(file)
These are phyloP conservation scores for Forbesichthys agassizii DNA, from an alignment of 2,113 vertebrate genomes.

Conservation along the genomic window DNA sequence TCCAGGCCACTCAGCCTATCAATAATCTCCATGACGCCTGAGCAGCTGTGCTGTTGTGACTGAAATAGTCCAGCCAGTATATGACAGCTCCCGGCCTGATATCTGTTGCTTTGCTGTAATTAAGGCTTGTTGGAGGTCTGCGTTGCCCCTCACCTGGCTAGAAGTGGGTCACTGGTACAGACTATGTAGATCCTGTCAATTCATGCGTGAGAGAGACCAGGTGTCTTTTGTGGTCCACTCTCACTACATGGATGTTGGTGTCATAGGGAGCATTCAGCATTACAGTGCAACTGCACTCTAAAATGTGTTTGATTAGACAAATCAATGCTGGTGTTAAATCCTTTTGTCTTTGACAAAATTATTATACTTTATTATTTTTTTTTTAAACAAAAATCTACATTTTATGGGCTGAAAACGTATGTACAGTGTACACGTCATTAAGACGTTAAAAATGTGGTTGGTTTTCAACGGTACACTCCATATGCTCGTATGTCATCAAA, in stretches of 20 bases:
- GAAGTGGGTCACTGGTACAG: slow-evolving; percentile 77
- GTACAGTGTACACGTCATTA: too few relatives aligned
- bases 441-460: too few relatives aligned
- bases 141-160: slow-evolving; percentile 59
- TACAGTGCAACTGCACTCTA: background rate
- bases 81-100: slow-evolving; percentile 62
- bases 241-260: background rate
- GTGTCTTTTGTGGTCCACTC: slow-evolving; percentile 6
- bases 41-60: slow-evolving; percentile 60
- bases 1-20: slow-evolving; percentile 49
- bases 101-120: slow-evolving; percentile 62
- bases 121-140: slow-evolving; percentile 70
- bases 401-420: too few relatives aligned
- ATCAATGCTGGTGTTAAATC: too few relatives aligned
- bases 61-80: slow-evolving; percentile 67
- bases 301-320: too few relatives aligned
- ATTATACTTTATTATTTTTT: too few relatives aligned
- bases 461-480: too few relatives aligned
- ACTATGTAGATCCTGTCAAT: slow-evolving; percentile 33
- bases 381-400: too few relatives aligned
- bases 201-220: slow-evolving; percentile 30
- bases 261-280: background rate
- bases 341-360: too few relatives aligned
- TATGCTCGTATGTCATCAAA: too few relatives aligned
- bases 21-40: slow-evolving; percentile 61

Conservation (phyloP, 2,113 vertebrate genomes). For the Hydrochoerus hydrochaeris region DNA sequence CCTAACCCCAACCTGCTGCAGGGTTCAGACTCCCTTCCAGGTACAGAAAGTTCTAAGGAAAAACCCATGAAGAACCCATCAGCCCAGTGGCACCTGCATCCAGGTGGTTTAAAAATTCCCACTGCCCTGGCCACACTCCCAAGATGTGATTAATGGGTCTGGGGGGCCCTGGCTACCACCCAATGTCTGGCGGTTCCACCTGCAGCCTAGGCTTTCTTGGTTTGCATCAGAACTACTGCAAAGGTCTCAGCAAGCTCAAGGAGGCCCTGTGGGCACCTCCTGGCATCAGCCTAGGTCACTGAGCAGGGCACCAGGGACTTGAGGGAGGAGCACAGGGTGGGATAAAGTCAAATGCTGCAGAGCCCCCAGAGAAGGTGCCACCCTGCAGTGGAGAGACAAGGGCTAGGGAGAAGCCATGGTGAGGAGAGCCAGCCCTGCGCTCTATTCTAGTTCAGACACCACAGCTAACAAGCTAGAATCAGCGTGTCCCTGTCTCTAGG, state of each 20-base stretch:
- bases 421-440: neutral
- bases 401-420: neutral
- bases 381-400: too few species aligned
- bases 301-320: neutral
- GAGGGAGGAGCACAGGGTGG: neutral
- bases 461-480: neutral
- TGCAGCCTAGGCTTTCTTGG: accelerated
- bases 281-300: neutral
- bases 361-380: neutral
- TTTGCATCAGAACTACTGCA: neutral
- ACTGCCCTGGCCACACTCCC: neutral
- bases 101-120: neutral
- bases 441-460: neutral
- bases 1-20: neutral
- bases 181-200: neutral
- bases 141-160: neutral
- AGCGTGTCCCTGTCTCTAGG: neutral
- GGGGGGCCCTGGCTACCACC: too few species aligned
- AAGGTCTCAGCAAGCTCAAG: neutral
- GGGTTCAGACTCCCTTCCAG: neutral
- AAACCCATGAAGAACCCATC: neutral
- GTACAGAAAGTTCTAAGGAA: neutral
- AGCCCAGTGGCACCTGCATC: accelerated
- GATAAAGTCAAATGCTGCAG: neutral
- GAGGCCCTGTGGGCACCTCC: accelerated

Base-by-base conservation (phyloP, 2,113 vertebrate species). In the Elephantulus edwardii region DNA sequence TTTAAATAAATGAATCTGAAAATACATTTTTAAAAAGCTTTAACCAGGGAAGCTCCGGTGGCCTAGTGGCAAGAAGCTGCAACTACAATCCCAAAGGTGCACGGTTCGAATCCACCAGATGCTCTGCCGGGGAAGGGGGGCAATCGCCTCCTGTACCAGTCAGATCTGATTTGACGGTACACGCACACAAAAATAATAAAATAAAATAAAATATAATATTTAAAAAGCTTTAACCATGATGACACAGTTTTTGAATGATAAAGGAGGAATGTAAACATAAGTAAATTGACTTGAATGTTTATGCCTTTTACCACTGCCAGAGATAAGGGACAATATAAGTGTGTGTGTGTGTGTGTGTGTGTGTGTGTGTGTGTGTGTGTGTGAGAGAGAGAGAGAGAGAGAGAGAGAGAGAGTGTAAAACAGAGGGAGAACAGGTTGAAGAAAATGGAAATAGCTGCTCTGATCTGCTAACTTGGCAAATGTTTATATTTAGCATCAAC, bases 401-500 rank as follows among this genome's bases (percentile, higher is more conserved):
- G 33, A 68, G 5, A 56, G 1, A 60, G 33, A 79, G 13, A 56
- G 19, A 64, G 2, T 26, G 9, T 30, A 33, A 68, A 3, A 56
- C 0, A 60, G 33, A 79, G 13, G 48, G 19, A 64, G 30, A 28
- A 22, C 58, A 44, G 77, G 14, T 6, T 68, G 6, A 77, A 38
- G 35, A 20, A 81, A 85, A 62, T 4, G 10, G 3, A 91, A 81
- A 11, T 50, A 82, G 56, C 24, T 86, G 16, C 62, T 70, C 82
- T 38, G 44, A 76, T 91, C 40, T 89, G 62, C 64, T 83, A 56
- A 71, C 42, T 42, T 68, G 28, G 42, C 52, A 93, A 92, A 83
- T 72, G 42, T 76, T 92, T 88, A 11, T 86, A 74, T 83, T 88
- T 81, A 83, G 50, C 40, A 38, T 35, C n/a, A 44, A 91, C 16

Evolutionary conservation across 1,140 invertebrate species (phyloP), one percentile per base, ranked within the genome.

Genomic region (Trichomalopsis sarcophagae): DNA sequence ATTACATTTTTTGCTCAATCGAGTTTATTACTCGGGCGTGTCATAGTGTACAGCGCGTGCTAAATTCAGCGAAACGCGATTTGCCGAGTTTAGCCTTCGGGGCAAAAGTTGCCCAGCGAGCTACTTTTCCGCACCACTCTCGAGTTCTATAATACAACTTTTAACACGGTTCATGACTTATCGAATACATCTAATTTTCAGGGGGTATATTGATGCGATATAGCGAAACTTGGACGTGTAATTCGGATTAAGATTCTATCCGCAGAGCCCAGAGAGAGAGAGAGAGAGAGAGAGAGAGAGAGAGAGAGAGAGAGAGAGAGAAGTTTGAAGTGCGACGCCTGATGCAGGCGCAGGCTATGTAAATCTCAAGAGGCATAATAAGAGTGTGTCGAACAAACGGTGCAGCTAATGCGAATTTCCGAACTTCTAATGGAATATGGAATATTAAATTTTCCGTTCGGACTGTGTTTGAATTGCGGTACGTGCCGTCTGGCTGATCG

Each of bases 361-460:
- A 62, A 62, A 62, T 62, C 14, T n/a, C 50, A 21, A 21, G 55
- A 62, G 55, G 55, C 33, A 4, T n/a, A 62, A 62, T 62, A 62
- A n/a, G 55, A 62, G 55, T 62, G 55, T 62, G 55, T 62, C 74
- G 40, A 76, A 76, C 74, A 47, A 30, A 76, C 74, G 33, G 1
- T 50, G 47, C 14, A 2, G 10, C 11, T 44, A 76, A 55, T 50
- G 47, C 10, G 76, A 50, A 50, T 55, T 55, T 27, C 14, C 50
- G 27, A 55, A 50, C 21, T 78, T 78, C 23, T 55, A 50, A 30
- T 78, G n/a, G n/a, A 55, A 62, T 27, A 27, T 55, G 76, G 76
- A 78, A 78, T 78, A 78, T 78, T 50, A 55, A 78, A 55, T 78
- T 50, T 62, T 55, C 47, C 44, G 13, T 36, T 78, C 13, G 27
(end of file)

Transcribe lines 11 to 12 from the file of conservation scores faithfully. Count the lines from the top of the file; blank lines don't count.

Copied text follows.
- bases 41-60: slow-evolving; percentile 60
- bases 1-20: slow-evolving; percentile 49